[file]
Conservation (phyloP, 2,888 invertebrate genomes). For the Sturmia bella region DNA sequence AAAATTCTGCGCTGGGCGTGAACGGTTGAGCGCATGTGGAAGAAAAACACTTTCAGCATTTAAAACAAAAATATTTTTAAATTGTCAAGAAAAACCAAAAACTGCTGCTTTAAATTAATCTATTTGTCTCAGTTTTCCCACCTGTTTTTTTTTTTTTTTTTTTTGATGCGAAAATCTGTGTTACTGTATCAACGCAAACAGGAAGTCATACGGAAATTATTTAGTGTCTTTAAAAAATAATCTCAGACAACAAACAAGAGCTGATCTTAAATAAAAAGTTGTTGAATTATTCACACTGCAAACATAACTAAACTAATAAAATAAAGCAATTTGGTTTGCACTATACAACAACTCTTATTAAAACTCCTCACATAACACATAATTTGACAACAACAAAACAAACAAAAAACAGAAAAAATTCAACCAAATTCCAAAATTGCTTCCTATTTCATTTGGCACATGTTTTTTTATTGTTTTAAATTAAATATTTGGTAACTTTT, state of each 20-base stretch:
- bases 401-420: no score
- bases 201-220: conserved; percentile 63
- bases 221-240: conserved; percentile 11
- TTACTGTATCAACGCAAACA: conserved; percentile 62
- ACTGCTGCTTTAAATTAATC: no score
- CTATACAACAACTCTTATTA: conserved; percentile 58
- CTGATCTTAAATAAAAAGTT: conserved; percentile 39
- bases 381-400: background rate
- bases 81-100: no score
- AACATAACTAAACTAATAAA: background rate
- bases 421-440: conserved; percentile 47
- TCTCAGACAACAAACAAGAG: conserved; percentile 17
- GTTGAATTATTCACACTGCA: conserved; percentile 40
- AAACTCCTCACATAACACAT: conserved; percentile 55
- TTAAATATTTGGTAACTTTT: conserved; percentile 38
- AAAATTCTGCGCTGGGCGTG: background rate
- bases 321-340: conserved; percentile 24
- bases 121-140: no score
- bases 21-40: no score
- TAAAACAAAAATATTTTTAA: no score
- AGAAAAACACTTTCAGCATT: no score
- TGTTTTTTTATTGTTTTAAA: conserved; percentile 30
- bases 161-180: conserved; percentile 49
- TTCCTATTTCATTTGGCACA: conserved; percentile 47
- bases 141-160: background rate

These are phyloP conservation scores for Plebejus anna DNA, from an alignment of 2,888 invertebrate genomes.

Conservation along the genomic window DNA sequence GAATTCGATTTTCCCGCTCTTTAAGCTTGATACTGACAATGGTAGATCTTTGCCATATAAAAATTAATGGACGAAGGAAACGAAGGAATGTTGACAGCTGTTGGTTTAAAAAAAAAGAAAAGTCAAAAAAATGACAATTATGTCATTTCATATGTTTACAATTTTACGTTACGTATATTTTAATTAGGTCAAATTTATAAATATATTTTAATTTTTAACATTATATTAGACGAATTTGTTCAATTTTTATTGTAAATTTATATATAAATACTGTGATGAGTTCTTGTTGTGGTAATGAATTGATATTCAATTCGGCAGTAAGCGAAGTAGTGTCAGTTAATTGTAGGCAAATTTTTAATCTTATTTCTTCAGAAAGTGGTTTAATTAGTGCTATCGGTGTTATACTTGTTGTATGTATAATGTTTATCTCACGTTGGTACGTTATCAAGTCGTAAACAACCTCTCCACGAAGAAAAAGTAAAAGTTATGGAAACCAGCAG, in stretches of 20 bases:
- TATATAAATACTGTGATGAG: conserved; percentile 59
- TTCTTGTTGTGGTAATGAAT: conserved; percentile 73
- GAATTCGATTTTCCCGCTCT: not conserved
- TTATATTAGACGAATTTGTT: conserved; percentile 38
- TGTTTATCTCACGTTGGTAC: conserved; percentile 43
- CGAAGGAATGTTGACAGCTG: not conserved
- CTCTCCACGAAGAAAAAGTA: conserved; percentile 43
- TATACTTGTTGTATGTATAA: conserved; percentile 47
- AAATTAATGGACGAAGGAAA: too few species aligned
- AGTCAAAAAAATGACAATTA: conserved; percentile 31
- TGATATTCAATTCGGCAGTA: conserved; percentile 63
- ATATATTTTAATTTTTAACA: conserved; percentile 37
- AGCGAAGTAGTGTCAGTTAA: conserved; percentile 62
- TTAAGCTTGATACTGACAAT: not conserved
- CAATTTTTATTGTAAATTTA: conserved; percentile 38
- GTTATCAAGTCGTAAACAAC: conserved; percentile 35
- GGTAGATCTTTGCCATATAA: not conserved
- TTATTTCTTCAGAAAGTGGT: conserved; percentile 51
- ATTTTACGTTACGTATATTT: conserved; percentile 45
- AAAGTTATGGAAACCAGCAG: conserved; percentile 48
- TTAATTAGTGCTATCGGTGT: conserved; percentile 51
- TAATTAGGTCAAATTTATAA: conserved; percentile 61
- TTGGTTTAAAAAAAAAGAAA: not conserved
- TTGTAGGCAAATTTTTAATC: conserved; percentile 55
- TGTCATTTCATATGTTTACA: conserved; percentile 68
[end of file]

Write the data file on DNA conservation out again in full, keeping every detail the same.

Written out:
Conservation (phyloP, 2,888 invertebrate genomes). For the Sturmia bella region DNA sequence AAAATTCTGCGCTGGGCGTGAACGGTTGAGCGCATGTGGAAGAAAAACACTTTCAGCATTTAAAACAAAAATATTTTTAAATTGTCAAGAAAAACCAAAAACTGCTGCTTTAAATTAATCTATTTGTCTCAGTTTTCCCACCTGTTTTTTTTTTTTTTTTTTTTGATGCGAAAATCTGTGTTACTGTATCAACGCAAACAGGAAGTCATACGGAAATTATTTAGTGTCTTTAAAAAATAATCTCAGACAACAAACAAGAGCTGATCTTAAATAAAAAGTTGTTGAATTATTCACACTGCAAACATAACTAAACTAATAAAATAAAGCAATTTGGTTTGCACTATACAACAACTCTTATTAAAACTCCTCACATAACACATAATTTGACAACAACAAAACAAACAAAAAACAGAAAAAATTCAACCAAATTCCAAAATTGCTTCCTATTTCATTTGGCACATGTTTTTTTATTGTTTTAAATTAAATATTTGGTAACTTTT, state of each 20-base stretch:
- bases 401-420: no score
- bases 201-220: conserved; percentile 63
- bases 221-240: conserved; percentile 11
- TTACTGTATCAACGCAAACA: conserved; percentile 62
- ACTGCTGCTTTAAATTAATC: no score
- CTATACAACAACTCTTATTA: conserved; percentile 58
- CTGATCTTAAATAAAAAGTT: conserved; percentile 39
- bases 381-400: background rate
- bases 81-100: no score
- AACATAACTAAACTAATAAA: background rate
- bases 421-440: conserved; percentile 47
- TCTCAGACAACAAACAAGAG: conserved; percentile 17
- GTTGAATTATTCACACTGCA: conserved; percentile 40
- AAACTCCTCACATAACACAT: conserved; percentile 55
- TTAAATATTTGGTAACTTTT: conserved; percentile 38
- AAAATTCTGCGCTGGGCGTG: background rate
- bases 321-340: conserved; percentile 24
- bases 121-140: no score
- bases 21-40: no score
- TAAAACAAAAATATTTTTAA: no score
- AGAAAAACACTTTCAGCATT: no score
- TGTTTTTTTATTGTTTTAAA: conserved; percentile 30
- bases 161-180: conserved; percentile 49
- TTCCTATTTCATTTGGCACA: conserved; percentile 47
- bases 141-160: background rate

These are phyloP conservation scores for Plebejus anna DNA, from an alignment of 2,888 invertebrate genomes.

Conservation along the genomic window DNA sequence GAATTCGATTTTCCCGCTCTTTAAGCTTGATACTGACAATGGTAGATCTTTGCCATATAAAAATTAATGGACGAAGGAAACGAAGGAATGTTGACAGCTGTTGGTTTAAAAAAAAAGAAAAGTCAAAAAAATGACAATTATGTCATTTCATATGTTTACAATTTTACGTTACGTATATTTTAATTAGGTCAAATTTATAAATATATTTTAATTTTTAACATTATATTAGACGAATTTGTTCAATTTTTATTGTAAATTTATATATAAATACTGTGATGAGTTCTTGTTGTGGTAATGAATTGATATTCAATTCGGCAGTAAGCGAAGTAGTGTCAGTTAATTGTAGGCAAATTTTTAATCTTATTTCTTCAGAAAGTGGTTTAATTAGTGCTATCGGTGTTATACTTGTTGTATGTATAATGTTTATCTCACGTTGGTACGTTATCAAGTCGTAAACAACCTCTCCACGAAGAAAAAGTAAAAGTTATGGAAACCAGCAG, in stretches of 20 bases:
- TATATAAATACTGTGATGAG: conserved; percentile 59
- TTCTTGTTGTGGTAATGAAT: conserved; percentile 73
- GAATTCGATTTTCCCGCTCT: not conserved
- TTATATTAGACGAATTTGTT: conserved; percentile 38
- TGTTTATCTCACGTTGGTAC: conserved; percentile 43
- CGAAGGAATGTTGACAGCTG: not conserved
- CTCTCCACGAAGAAAAAGTA: conserved; percentile 43
- TATACTTGTTGTATGTATAA: conserved; percentile 47
- AAATTAATGGACGAAGGAAA: too few species aligned
- AGTCAAAAAAATGACAATTA: conserved; percentile 31
- TGATATTCAATTCGGCAGTA: conserved; percentile 63
- ATATATTTTAATTTTTAACA: conserved; percentile 37
- AGCGAAGTAGTGTCAGTTAA: conserved; percentile 62
- TTAAGCTTGATACTGACAAT: not conserved
- CAATTTTTATTGTAAATTTA: conserved; percentile 38
- GTTATCAAGTCGTAAACAAC: conserved; percentile 35
- GGTAGATCTTTGCCATATAA: not conserved
- TTATTTCTTCAGAAAGTGGT: conserved; percentile 51
- ATTTTACGTTACGTATATTT: conserved; percentile 45
- AAAGTTATGGAAACCAGCAG: conserved; percentile 48
- TTAATTAGTGCTATCGGTGT: conserved; percentile 51
- TAATTAGGTCAAATTTATAA: conserved; percentile 61
- TTGGTTTAAAAAAAAAGAAA: not conserved
- TTGTAGGCAAATTTTTAATC: conserved; percentile 55
- TGTCATTTCATATGTTTACA: conserved; percentile 68